The Most Interesting Woman In The World (Gilded Age Edition)

I'm just reading Looking Back, the memoirs of Lou Andreas-Salomé. She's best known for her associations with Friedrich Nietzsche, Ranier Maria Rilke, and Sigmund Freud. I suppose it's inevitable that a woman in that era would be remembered primarily for the men in her life, but that would be selling her short. Nietzsche described her as the most intelligent person he ever met, although he may have been a little biased as he was pretty obviously crushing on her pretty hard.

The memoirs are frustrating in they're not particularly revealing about the woman herself. She writes extensively about the people in her live and she's extremely generous in her recollections. She had a happy childhood, loved her family, and appreciated the best qualities in the exceptional men whose acquaintance she made. She spends entire chapters on Nietzsche, Rilke, and Freud, as well as author and friend Paul Rée and her husband, Friedrich Karl Andreas. She's discreet as to the exact nature of her relationships with these men, even her husband.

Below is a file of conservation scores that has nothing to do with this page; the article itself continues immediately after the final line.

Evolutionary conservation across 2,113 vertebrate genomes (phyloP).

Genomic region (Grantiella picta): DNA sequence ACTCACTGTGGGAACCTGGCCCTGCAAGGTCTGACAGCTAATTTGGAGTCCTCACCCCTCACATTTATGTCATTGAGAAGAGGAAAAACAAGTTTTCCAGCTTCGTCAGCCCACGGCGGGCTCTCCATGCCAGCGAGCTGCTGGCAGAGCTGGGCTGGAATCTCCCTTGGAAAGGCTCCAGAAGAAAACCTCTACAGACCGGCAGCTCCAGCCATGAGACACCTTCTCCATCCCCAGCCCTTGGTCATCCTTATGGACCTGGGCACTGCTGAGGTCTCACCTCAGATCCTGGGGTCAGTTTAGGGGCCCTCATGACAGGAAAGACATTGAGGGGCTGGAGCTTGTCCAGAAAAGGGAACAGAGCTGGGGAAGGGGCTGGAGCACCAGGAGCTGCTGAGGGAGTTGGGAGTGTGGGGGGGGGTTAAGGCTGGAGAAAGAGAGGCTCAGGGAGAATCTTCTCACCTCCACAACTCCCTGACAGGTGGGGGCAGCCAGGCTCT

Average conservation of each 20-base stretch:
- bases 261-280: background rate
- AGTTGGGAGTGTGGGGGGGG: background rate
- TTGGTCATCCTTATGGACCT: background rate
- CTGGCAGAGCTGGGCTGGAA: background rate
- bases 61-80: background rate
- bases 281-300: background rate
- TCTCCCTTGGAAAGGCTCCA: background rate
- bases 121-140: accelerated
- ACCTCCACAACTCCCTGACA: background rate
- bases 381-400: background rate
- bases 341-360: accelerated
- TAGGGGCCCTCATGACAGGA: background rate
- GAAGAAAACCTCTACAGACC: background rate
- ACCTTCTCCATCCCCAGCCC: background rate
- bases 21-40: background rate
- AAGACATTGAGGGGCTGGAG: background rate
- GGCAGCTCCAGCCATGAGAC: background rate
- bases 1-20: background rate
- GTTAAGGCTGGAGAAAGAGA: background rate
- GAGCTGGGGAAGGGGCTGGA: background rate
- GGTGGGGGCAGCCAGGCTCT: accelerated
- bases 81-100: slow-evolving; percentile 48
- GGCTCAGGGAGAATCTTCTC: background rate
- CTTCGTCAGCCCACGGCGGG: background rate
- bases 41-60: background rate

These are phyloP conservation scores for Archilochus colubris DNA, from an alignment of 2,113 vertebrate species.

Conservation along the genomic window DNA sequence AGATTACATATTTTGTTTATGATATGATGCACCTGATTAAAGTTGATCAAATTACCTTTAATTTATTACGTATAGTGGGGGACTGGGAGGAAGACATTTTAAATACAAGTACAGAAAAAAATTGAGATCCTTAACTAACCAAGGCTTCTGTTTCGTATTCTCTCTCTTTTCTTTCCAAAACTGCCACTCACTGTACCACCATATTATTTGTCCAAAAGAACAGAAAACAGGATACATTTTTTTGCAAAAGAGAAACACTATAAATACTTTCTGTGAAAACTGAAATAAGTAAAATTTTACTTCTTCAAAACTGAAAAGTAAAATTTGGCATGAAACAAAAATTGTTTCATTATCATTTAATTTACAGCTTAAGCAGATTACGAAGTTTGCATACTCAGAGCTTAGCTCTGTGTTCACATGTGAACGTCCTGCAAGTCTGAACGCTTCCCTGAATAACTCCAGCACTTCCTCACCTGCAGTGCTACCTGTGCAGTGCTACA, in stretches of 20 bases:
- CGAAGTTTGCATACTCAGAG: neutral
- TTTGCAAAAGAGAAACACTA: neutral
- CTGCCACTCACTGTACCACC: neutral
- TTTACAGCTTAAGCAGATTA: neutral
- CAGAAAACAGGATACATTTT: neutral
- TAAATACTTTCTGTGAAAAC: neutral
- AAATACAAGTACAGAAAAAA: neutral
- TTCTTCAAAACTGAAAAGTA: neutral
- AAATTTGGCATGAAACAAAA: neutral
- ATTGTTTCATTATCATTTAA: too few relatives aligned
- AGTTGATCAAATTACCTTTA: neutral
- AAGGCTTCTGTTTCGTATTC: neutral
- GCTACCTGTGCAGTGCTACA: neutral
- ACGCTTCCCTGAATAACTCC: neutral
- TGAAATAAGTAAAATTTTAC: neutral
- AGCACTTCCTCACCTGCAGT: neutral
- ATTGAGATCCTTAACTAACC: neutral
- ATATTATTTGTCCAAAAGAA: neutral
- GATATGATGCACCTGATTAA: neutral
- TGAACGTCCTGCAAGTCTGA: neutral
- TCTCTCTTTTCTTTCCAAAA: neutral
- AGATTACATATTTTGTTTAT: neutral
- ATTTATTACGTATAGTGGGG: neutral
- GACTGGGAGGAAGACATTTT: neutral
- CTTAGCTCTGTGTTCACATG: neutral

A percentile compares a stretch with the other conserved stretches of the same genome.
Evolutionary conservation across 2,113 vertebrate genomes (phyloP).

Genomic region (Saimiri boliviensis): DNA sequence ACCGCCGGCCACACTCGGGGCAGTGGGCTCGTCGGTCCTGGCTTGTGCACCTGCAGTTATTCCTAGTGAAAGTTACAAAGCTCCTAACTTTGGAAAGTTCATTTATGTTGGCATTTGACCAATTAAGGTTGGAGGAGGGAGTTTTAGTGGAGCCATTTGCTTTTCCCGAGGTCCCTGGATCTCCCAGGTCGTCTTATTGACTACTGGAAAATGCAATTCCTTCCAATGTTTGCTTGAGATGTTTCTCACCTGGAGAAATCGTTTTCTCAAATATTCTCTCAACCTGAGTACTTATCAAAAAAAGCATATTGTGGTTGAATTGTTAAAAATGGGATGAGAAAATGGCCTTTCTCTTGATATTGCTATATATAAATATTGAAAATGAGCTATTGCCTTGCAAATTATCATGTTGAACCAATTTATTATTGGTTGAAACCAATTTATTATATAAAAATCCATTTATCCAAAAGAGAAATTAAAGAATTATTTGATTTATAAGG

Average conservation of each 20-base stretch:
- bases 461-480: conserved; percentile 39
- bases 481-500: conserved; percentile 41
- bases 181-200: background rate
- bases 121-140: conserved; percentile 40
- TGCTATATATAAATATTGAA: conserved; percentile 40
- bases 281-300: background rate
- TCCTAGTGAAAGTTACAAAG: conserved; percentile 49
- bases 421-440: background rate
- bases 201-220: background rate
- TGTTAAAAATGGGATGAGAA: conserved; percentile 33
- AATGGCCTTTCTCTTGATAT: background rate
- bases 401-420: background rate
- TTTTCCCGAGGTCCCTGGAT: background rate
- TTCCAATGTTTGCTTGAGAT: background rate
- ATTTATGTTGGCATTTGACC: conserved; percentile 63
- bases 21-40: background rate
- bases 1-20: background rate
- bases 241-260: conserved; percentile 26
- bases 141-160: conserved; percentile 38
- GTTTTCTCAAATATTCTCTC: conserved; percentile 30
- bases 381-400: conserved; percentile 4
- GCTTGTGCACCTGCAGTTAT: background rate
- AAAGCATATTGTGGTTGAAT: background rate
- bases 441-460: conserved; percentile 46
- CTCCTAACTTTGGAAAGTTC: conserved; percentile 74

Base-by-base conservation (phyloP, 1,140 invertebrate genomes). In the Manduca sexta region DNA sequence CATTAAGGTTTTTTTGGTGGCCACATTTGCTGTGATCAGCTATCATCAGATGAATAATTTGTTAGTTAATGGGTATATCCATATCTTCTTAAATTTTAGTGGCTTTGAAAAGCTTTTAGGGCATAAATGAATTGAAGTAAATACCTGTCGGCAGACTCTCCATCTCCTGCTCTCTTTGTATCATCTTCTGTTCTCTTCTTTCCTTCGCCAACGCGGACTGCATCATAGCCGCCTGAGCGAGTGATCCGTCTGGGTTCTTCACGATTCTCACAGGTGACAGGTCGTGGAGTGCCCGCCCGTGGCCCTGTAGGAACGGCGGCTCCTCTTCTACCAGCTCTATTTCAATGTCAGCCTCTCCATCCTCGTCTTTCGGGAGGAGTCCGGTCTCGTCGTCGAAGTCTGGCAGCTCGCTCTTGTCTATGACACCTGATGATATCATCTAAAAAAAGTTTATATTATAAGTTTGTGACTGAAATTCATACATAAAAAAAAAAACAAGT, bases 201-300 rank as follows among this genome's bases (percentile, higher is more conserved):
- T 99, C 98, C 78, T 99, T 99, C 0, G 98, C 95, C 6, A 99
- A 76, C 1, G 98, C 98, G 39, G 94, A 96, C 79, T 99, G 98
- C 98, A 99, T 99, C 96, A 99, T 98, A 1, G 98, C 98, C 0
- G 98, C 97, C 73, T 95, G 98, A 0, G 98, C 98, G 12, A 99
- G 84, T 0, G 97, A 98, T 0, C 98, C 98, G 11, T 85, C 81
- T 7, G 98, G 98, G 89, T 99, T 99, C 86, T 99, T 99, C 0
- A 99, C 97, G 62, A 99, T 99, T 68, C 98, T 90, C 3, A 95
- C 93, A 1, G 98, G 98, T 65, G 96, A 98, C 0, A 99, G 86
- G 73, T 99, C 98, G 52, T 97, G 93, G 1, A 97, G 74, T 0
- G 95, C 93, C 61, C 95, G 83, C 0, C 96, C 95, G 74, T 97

Although Salomé was raised in Russia, she writes very much in a distinctly German style. If you've read Nietzsche or Hesse, you'll recognize the dense structure, alternately ecstatic and technical. The first few chapters discussing her childhood and of her leaving the church are a bit of a slog, but if it stick with it, it's easier going from there on out. The impression you're left with is one of a woman who refused traditional relationships, possessed a wildly curious and capable intellect, and retained a child-like nature, with all the good and bad implied, well into middle age. I just wish it was more than just an "impression" and she'd shared a little more of her own self in her memoirs.


On an unrelated note, we've been chain-watching The Twilight Zone and it's been an eye-opening experience. It was imaginative and way ahead of its time, but it's almost jarring how good the photography looks. The last time I saw the Twilight Zone, it was over broadcast television on an old CRT TV. Streaming on a good, but not great, modern television, it looks so much crisper and sharper than I remembered. That suggests that the recording technology, even way back in the sixties, was remarkably good, but when broadcast over VHF into a tube television, the quality of the image degraded enormously.

Oh, and as Nicole pointed out, just about every Simpson's Treehouse of Horror bit was lifted directly from The Twilight Zone.